HOTELS and guesthouses in Donegal have faced another exceptionally challenging year due to Covid.
Average room occupancy levels for 2021 stand at 27 per cent for the border region including Donegal year to date according to the latest industry research from the Irish Hotels Federation (IHF).
With the summer over, the sector is entering an uncertain nine months as booking levels fall sharply in the absence of overseas visitors, meetings and events which would normally sustain the sector during the off-peak season.
Paul Diver, Chair of the Donegal branch of the IHF is urging the Government to give a firm commitment to continue business and employment supports until international tourism recovery begins in earnest in summer 2022.
He said: “Government supports have been a vital lifeline for tourism businesses, including hotels and guesthouses in Donegal – many of these businesses would not have survived without the emergency measures put in place throughout this crisis.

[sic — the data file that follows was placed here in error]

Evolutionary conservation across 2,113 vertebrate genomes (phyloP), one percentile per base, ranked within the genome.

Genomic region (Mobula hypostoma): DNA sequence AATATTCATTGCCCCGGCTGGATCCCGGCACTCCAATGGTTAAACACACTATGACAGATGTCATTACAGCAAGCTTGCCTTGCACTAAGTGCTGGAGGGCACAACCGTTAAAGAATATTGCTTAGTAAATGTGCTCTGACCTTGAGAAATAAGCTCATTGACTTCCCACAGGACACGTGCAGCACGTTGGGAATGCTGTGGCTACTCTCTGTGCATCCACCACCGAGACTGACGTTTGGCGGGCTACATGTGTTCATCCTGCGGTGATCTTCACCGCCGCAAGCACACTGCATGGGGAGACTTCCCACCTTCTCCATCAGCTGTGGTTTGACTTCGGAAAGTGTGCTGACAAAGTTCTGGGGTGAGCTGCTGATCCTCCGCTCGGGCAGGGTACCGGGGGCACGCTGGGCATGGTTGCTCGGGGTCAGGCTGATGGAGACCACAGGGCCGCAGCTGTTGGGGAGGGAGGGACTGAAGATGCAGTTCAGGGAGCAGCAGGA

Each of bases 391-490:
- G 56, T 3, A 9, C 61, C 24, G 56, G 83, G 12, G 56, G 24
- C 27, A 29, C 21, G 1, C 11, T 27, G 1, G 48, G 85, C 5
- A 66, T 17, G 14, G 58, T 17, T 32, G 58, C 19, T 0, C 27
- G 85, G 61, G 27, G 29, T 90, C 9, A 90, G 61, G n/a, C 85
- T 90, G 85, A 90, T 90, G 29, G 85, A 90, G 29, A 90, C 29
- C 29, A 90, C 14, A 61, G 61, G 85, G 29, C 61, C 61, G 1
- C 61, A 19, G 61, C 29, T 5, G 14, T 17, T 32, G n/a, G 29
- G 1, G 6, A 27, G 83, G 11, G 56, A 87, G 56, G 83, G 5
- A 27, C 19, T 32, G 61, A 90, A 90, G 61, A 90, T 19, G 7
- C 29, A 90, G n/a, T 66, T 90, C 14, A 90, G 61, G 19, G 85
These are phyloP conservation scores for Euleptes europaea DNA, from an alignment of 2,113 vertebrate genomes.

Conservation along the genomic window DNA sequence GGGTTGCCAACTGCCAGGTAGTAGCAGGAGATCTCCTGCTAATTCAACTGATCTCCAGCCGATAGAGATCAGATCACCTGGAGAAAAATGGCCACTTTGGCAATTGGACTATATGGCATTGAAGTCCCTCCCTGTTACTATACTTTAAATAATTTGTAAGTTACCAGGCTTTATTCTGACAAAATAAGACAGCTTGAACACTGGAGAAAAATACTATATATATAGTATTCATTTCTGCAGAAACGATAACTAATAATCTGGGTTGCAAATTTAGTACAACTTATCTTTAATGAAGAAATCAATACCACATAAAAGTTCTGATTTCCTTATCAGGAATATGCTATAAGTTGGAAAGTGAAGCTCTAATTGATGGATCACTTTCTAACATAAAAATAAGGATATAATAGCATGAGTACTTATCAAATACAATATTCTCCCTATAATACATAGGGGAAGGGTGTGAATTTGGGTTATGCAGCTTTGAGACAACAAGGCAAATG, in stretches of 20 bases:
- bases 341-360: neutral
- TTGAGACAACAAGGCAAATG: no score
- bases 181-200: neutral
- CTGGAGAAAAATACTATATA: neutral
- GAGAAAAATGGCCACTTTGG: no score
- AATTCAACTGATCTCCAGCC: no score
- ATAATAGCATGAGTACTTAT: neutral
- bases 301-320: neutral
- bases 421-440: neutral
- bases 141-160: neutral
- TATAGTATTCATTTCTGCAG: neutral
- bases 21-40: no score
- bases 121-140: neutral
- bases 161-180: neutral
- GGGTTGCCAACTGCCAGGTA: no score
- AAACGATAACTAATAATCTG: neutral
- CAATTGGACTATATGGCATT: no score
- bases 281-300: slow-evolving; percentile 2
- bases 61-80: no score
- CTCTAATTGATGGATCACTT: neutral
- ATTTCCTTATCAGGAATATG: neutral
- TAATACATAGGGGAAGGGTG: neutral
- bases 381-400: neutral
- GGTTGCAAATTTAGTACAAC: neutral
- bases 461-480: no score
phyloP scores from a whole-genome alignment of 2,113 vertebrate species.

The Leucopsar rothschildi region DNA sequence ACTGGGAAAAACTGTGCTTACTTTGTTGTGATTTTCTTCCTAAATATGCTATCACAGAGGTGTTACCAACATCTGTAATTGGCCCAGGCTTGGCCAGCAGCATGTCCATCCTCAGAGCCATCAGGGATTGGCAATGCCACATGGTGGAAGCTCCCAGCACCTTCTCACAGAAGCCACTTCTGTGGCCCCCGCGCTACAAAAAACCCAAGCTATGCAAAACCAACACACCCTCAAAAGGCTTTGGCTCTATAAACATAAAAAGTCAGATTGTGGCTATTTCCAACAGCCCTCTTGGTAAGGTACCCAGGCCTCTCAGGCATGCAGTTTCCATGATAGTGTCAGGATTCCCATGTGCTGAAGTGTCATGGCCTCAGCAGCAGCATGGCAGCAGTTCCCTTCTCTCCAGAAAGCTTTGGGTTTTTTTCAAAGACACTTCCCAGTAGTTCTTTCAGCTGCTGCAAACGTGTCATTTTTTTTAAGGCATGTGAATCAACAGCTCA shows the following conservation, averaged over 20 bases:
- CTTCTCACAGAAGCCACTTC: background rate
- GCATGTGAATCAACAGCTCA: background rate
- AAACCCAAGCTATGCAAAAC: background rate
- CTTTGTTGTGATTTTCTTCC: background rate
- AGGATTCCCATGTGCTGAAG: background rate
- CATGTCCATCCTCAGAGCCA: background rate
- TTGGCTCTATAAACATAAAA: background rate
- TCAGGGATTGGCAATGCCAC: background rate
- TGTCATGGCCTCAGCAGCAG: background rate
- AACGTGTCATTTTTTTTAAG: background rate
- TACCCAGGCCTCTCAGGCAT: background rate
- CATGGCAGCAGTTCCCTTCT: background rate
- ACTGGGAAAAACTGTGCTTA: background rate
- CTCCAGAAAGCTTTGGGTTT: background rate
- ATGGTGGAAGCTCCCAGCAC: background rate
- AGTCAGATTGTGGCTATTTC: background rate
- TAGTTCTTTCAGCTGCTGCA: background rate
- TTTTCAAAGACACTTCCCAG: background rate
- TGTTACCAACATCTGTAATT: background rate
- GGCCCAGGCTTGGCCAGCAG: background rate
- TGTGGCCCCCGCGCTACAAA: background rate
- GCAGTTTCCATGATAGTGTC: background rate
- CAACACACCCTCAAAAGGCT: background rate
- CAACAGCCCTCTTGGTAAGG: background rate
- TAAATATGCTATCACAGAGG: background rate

“We now have a long road to recovery ahead of us, and this will require further targeted assistance for tourism and hospitality and the almost 270,000 livelihoods supported by tourism before Covid – one in ten of all Irish jobs, including 7,500 here in Donegal.”
Mr Diver notes that while the domestic tourism market performed well over the summer months with average room occupancy in the border region of 73 per cent , business has been exceptionally poor year-to-date with occupancy levels averaging 27 per cent for the first eight months due to the sector being shut until June.
The sector is still subject to a delay in the full lifting of restrictions on hospitality and indoor events until 22nd October as well as significant uncertainty around international travel, including travel advice from the US Government against travel to Ireland which is impacting on forward bookings. Hotels in the border region are also facing competition from properties in Northern Ireland for weddings.
Under the most optimistic scenario for the remainder of 2021, average occupancy is projected to reach 32 per cent nationally for the year as whole – a significant collapse in activity compared with 2019, when room occupancy was 73 per cent and is only a modest increase on the all-time historic low of 30 per cent reached in 2020.
He said: “The economic and financial impact of Covid has been devastating for our sector and wider tourism industry, directly impacting on the livelihoods of tens of thousands of people. Hotels and guesthouses nationally will have seen a combined €5.3bn drop in revenues across 2020 and 2021 as a direct result of this crisis with overall revenues dropping 68 per cent in 2020 and 55 per cent this year.”